“But I found out very early that we did share that passion. One of the first times I was alone with her – I wouldn’t call it a date – I don’t know what you’d call it – an outing! – we went to the Geffrye Museum,” he says of the east London institution, currently undergoing renovation ahead of its reopening as the Museum of the Home. “And we looked at all the rooms and we talked about which periods we liked the best. I thought: ‘OK, I think I found somebody here that really gets me – and vice versa.’ And we really did bond over these things over the years.”

The historian in Hall also tweaked when he learned of her parentage – she was the daughter of gambling and zoo mogul John Aspinall. “She grew up in that world and that was also extremely interesting to me. And still is – I’m still very close with the family.”

As he is with Oates – they’re two years into recording another album, their first since 2006’s Home for Christmas album. “We’re very much like brothers. We’re family. We have a very calm relationship. We don’t need to spend a lot of time together. We don’t really have the same interests, for the most part.”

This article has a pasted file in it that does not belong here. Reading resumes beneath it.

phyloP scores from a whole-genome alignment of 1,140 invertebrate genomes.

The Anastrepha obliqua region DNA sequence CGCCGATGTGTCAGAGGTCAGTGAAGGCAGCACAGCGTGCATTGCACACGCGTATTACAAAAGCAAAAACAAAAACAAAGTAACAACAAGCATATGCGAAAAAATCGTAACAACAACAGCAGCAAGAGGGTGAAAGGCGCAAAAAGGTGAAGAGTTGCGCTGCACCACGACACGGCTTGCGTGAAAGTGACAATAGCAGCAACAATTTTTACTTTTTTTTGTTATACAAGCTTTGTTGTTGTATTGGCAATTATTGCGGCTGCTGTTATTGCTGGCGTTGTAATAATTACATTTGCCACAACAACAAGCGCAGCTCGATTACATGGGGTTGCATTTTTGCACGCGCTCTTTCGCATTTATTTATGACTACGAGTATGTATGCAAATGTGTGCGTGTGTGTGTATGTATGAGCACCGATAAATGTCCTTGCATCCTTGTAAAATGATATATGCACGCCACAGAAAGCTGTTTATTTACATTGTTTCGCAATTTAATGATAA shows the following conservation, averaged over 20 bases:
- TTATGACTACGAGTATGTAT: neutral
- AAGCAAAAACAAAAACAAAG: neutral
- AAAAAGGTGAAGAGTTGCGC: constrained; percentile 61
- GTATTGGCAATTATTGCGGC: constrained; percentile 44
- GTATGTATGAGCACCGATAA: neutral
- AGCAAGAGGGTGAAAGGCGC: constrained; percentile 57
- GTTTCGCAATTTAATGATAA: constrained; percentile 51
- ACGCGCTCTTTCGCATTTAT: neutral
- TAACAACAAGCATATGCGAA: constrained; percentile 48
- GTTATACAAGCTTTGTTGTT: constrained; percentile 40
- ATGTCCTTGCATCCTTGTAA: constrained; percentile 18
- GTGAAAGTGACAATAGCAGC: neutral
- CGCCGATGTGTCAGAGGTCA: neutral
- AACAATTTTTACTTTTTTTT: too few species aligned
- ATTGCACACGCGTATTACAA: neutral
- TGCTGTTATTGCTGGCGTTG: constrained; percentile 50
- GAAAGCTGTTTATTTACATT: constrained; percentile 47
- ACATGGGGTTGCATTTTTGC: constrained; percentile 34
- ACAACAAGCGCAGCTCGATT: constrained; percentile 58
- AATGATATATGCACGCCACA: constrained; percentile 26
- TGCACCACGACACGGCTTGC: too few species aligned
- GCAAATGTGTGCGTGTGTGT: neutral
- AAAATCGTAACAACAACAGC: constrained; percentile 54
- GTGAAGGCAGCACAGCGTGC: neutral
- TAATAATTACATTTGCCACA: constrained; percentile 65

Why this resonance, still, for 40-year-old You Make My Dreams? “It is a totally positive song. Everything about it is focused and pointed towards positivity – the sound, the vocal, the chords, the lyrics, everything. That obviously has some undying appeal to people. It’s feelgood. And in this world,” he says with a sigh, “feeling good is a rare commodity.”

And how will he be celebrating this achievement? “A bottle of Bowmore, I believe. I’m a whisky man. I had some ’64 Macallan – back in about 1989, I bought 10 cases of it. That’s the stuff that goes for thousands a bottle now. I gave it away and sloshed it around. Oh God, I want to kick myself for that," Daryl Hall says wistfully. “But my sister has one that she keeps wrapped up, so to celebrate this I may have to burglarise her house!”